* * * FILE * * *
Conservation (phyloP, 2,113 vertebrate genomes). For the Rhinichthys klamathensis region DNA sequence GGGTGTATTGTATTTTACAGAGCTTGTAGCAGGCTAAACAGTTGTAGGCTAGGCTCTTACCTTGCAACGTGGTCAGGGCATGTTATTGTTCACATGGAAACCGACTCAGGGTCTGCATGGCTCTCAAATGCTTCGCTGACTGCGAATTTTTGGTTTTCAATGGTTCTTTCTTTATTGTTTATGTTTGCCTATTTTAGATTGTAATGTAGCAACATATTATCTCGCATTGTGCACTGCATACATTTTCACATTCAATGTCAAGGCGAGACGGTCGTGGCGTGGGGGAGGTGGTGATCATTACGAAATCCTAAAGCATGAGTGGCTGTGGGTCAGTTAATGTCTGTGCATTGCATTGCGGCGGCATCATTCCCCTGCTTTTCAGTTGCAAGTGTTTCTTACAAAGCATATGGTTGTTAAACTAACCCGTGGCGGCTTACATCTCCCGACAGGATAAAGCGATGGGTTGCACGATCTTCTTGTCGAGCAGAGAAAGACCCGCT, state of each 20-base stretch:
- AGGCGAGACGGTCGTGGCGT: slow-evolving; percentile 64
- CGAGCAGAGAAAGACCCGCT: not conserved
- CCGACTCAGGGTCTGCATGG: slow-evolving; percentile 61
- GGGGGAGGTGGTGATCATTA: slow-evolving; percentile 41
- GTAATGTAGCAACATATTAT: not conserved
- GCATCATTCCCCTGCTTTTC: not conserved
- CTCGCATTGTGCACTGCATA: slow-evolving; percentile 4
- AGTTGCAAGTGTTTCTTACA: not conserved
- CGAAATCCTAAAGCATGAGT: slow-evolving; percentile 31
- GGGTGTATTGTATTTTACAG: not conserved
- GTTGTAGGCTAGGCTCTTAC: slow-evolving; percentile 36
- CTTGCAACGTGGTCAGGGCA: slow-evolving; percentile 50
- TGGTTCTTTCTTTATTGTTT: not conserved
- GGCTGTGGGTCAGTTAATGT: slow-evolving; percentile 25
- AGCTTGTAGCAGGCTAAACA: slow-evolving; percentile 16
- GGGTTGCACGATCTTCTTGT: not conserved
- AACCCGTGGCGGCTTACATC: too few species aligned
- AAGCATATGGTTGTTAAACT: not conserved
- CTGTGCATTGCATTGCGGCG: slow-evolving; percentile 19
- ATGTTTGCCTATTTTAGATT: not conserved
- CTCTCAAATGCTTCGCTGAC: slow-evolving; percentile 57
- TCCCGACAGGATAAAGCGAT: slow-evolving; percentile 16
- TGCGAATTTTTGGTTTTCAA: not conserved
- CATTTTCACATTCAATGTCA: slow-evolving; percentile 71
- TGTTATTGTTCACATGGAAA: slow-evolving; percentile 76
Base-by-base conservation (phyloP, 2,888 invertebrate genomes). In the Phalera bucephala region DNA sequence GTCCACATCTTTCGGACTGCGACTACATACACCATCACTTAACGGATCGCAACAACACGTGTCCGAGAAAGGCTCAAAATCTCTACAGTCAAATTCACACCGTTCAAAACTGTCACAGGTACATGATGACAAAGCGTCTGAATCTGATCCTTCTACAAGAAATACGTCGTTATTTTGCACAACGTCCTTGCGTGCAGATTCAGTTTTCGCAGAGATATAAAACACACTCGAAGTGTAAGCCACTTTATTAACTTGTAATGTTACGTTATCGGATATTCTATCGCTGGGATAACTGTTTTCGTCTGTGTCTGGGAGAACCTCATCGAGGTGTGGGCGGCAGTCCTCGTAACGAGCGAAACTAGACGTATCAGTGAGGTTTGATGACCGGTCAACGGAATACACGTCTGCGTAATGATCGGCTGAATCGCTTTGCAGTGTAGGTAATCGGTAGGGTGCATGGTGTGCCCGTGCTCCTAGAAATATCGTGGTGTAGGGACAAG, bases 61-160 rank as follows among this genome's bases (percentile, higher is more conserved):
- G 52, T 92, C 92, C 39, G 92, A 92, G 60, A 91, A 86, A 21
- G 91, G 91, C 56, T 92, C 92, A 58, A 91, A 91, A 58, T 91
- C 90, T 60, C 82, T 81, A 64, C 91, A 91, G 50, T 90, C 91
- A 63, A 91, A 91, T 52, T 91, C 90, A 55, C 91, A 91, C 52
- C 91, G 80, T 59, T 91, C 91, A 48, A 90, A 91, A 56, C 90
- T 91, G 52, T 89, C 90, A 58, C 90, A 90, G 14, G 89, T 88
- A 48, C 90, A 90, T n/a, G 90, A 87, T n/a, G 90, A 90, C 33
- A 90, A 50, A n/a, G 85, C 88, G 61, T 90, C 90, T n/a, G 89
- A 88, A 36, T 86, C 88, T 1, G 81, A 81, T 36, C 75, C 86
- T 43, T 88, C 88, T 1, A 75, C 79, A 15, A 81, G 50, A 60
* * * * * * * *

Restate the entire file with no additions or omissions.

Conservation (phyloP, 2,113 vertebrate genomes). For the Rhinichthys klamathensis region DNA sequence GGGTGTATTGTATTTTACAGAGCTTGTAGCAGGCTAAACAGTTGTAGGCTAGGCTCTTACCTTGCAACGTGGTCAGGGCATGTTATTGTTCACATGGAAACCGACTCAGGGTCTGCATGGCTCTCAAATGCTTCGCTGACTGCGAATTTTTGGTTTTCAATGGTTCTTTCTTTATTGTTTATGTTTGCCTATTTTAGATTGTAATGTAGCAACATATTATCTCGCATTGTGCACTGCATACATTTTCACATTCAATGTCAAGGCGAGACGGTCGTGGCGTGGGGGAGGTGGTGATCATTACGAAATCCTAAAGCATGAGTGGCTGTGGGTCAGTTAATGTCTGTGCATTGCATTGCGGCGGCATCATTCCCCTGCTTTTCAGTTGCAAGTGTTTCTTACAAAGCATATGGTTGTTAAACTAACCCGTGGCGGCTTACATCTCCCGACAGGATAAAGCGATGGGTTGCACGATCTTCTTGTCGAGCAGAGAAAGACCCGCT, state of each 20-base stretch:
- AGGCGAGACGGTCGTGGCGT: slow-evolving; percentile 64
- CGAGCAGAGAAAGACCCGCT: not conserved
- CCGACTCAGGGTCTGCATGG: slow-evolving; percentile 61
- GGGGGAGGTGGTGATCATTA: slow-evolving; percentile 41
- GTAATGTAGCAACATATTAT: not conserved
- GCATCATTCCCCTGCTTTTC: not conserved
- CTCGCATTGTGCACTGCATA: slow-evolving; percentile 4
- AGTTGCAAGTGTTTCTTACA: not conserved
- CGAAATCCTAAAGCATGAGT: slow-evolving; percentile 31
- GGGTGTATTGTATTTTACAG: not conserved
- GTTGTAGGCTAGGCTCTTAC: slow-evolving; percentile 36
- CTTGCAACGTGGTCAGGGCA: slow-evolving; percentile 50
- TGGTTCTTTCTTTATTGTTT: not conserved
- GGCTGTGGGTCAGTTAATGT: slow-evolving; percentile 25
- AGCTTGTAGCAGGCTAAACA: slow-evolving; percentile 16
- GGGTTGCACGATCTTCTTGT: not conserved
- AACCCGTGGCGGCTTACATC: too few species aligned
- AAGCATATGGTTGTTAAACT: not conserved
- CTGTGCATTGCATTGCGGCG: slow-evolving; percentile 19
- ATGTTTGCCTATTTTAGATT: not conserved
- CTCTCAAATGCTTCGCTGAC: slow-evolving; percentile 57
- TCCCGACAGGATAAAGCGAT: slow-evolving; percentile 16
- TGCGAATTTTTGGTTTTCAA: not conserved
- CATTTTCACATTCAATGTCA: slow-evolving; percentile 71
- TGTTATTGTTCACATGGAAA: slow-evolving; percentile 76
Base-by-base conservation (phyloP, 2,888 invertebrate genomes). In the Phalera bucephala region DNA sequence GTCCACATCTTTCGGACTGCGACTACATACACCATCACTTAACGGATCGCAACAACACGTGTCCGAGAAAGGCTCAAAATCTCTACAGTCAAATTCACACCGTTCAAAACTGTCACAGGTACATGATGACAAAGCGTCTGAATCTGATCCTTCTACAAGAAATACGTCGTTATTTTGCACAACGTCCTTGCGTGCAGATTCAGTTTTCGCAGAGATATAAAACACACTCGAAGTGTAAGCCACTTTATTAACTTGTAATGTTACGTTATCGGATATTCTATCGCTGGGATAACTGTTTTCGTCTGTGTCTGGGAGAACCTCATCGAGGTGTGGGCGGCAGTCCTCGTAACGAGCGAAACTAGACGTATCAGTGAGGTTTGATGACCGGTCAACGGAATACACGTCTGCGTAATGATCGGCTGAATCGCTTTGCAGTGTAGGTAATCGGTAGGGTGCATGGTGTGCCCGTGCTCCTAGAAATATCGTGGTGTAGGGACAAG, bases 61-160 rank as follows among this genome's bases (percentile, higher is more conserved):
- G 52, T 92, C 92, C 39, G 92, A 92, G 60, A 91, A 86, A 21
- G 91, G 91, C 56, T 92, C 92, A 58, A 91, A 91, A 58, T 91
- C 90, T 60, C 82, T 81, A 64, C 91, A 91, G 50, T 90, C 91
- A 63, A 91, A 91, T 52, T 91, C 90, A 55, C 91, A 91, C 52
- C 91, G 80, T 59, T 91, C 91, A 48, A 90, A 91, A 56, C 90
- T 91, G 52, T 89, C 90, A 58, C 90, A 90, G 14, G 89, T 88
- A 48, C 90, A 90, T n/a, G 90, A 87, T n/a, G 90, A 90, C 33
- A 90, A 50, A n/a, G 85, C 88, G 61, T 90, C 90, T n/a, G 89
- A 88, A 36, T 86, C 88, T 1, G 81, A 81, T 36, C 75, C 86
- T 43, T 88, C 88, T 1, A 75, C 79, A 15, A 81, G 50, A 60